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Interstate 5 bridge

Five years after pulling its support, Washington officials have convinced Oregon legislators to resume talks about replacing the aging Interstate 5 Bridge across the Columbia River.

On Friday, Washington state Sen. Annette Cleveland, D-Vancouver, announced that Oregon legislative leaders have agreed to appoint members to a bistate committee to discuss replacing the twin spans, which opened in 1917 and 1958. The committee was created by a bill signed by Washington Gov. Jay Inslee last year that’s intended to restart the replacement process.

Oregon officials have been leery about restarting talks after Republican lawmakers in Washington scuttled the last attempt to replace the bridge in 2013. Last year, the committee met for the first time without representatives from Oregon.

But Clark County’s legislative delegation has continued to coalesce around replacing the bridge, and local jurisdictions have signaled their support. So Oregon has returned to the table. The Joint Oregon-Washington Legislative Action Committee will meet Tuesday in Portland.

The Oregon side will include state Sens. Lee Beyer, D-Springfield; Brian Boquist, R-Dallas, and Cliff Bentz, R-Ontario, and state Reps. Caddy McKeown, D-Coos Bay, and Susan McLain, D-Hillsboro. The Washington side will include Cleveland, state Sens. Ann Rivers, R-La Center; Lynda Wilson, R-Vancouver; Steve Hobbs, D-Lake Stevens, and state Reps. Sharon Wylie, D-Vancouver, Brandon Vick, R-Felida; Jake Fey, D-Tacoma and Ed Orcutt, R-Kalama.

“We all agree on the overdue need for a new bridge and a process that maintains the public’s trust and support,” Cleveland said in a prepared statement. “I’m not going to suggest this undertaking will be simple or easy, but we are determined to find a path that leads us to a solution.”

Cleveland said the development came from “several years of collaboration by seven Southwest Washington legislators to demonstrate a consensus that would earn the trust of their Oregon counterparts.”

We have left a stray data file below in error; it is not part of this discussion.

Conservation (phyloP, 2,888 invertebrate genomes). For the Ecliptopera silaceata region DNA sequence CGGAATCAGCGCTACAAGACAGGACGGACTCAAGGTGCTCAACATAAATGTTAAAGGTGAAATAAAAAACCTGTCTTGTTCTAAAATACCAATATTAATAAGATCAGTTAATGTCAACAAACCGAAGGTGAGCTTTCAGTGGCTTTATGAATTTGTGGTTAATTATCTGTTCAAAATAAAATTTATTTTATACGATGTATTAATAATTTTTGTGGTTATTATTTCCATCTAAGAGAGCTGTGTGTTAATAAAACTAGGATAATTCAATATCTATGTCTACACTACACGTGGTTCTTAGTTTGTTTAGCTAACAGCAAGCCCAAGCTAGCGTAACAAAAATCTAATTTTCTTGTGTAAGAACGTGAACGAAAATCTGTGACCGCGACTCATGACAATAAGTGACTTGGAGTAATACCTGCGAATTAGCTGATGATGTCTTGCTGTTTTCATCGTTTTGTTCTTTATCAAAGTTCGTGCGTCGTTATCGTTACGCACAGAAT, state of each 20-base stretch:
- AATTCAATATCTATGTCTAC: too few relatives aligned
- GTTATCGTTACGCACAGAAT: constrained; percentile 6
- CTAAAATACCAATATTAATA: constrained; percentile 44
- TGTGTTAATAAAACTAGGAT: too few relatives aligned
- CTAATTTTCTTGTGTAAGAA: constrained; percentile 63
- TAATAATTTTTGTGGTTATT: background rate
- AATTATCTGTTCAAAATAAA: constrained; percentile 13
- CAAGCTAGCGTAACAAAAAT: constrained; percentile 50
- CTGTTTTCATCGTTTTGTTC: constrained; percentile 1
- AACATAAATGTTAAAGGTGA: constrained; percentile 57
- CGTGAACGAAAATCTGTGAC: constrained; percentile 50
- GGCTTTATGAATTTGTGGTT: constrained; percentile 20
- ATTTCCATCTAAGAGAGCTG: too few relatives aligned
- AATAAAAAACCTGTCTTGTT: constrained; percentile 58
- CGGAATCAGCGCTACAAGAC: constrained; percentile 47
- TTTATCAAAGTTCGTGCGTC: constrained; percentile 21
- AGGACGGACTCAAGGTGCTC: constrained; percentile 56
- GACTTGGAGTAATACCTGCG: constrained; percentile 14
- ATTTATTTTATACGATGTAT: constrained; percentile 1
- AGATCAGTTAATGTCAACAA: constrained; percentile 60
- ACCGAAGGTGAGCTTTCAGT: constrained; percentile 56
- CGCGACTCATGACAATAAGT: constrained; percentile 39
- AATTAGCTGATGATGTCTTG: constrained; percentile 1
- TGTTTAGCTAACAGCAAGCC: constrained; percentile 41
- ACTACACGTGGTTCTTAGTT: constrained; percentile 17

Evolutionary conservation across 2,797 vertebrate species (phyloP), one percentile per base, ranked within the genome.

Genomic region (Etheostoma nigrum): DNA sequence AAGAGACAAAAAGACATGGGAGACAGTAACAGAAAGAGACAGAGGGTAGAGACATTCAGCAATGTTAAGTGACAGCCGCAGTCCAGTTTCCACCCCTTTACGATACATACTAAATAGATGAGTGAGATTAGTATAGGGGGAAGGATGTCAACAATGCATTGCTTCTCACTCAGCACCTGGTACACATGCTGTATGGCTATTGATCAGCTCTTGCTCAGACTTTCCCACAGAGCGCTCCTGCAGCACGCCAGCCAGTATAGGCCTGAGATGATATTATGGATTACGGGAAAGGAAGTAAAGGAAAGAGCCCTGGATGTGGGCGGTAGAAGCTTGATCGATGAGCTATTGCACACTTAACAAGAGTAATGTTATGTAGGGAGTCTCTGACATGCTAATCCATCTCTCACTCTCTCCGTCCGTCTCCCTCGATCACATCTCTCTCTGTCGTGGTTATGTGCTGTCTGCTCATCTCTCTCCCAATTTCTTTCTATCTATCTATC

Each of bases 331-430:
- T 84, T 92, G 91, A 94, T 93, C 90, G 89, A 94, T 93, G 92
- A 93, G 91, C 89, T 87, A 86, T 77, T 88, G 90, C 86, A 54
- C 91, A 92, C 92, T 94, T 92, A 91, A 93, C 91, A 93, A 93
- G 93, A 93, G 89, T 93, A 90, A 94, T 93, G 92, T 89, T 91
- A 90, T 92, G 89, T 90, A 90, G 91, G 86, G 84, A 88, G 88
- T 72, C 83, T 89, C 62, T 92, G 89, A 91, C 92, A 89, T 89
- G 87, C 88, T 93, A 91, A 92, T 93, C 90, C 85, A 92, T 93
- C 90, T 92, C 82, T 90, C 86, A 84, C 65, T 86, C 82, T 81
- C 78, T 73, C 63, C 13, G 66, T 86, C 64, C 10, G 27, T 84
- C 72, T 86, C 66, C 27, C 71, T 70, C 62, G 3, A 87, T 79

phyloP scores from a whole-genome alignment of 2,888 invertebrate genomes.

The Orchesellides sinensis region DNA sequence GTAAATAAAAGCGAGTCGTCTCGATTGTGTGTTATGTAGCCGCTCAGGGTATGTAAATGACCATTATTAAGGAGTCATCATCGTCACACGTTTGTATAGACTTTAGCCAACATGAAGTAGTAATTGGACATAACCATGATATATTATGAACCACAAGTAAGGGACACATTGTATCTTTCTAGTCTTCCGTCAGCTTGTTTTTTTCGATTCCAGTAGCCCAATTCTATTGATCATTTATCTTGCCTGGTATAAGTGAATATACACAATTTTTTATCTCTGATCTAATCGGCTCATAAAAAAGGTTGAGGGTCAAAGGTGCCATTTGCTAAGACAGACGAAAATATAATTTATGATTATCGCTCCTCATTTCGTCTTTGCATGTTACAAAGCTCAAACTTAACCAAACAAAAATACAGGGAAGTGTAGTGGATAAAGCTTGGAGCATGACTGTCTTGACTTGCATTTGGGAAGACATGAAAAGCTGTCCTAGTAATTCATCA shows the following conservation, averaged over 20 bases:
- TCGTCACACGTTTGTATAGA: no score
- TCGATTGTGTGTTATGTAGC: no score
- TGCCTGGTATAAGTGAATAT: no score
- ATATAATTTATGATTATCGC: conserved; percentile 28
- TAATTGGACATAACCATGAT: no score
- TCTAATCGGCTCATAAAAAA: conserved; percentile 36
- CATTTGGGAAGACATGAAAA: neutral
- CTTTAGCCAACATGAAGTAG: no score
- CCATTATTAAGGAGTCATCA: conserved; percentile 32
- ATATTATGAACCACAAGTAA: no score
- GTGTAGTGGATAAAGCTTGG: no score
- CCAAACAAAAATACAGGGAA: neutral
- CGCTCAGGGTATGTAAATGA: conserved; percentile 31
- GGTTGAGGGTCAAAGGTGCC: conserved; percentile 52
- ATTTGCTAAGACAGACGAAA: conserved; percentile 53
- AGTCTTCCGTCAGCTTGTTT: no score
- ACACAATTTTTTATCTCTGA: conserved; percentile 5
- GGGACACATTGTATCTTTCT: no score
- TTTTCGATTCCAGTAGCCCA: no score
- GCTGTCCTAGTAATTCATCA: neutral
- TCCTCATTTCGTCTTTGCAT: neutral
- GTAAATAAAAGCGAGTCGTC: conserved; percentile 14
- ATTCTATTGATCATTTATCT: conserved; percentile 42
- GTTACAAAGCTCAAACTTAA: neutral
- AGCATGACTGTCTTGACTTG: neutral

“I just hope that it’s an open line of communication,” said Wilson. “I really think that’s where we build trust and faith on both sides.”

Vick said that the meeting is a “big deal” given recent history. A previous replacement died in 2013 after the Republican-led Washington Senate adjourned without approving funding for the megaproject. The crossing drew pointed opposition for its cost, inclusion of light rail and tolling plans.

Since then, congestion has become a choke point on the I-5 corridor.

U.S. Rep. Peter DeFazio, D-Ore., will likely become the next chairman of the House Transportation and Infrastructure Committee and has said he would pursue a $500 billion bipartisan infrastructure package that would emphasis projects of “regional and national significance.”

However, there could be sticking points with Oregon. During a gubernatorial debate last fall, Oregon Gov. Kate Brown said Washington would need to accept a bridge with “public transit, particularly light rail.”

Resolutions supporting the replacement passed by the Vancouver City Council, Clark County Council and Port of Vancouver have all called for some sort of transit on the new bridge, a requirement to getting federal funding. But none directly called for light rail. Some elected leaders have voiced concern that the resolutions are vague enough to be used in support of light rail.

Republicans in Clark County’s legislative delegation have largely settled on a consensus that bus-rapid transit should be included in the new bridge. Wilson said light rail has been shown to be an expensive and inflexible transportation option and that Oregon officials have shown interest in bus-rapid transit. Vick said that Brown’s conditions “may have been a little premature” and noted that the effort is still in its infancy.

“I don’t believe, at the end of the day, that’s going to be a linchpin,” Vick said.

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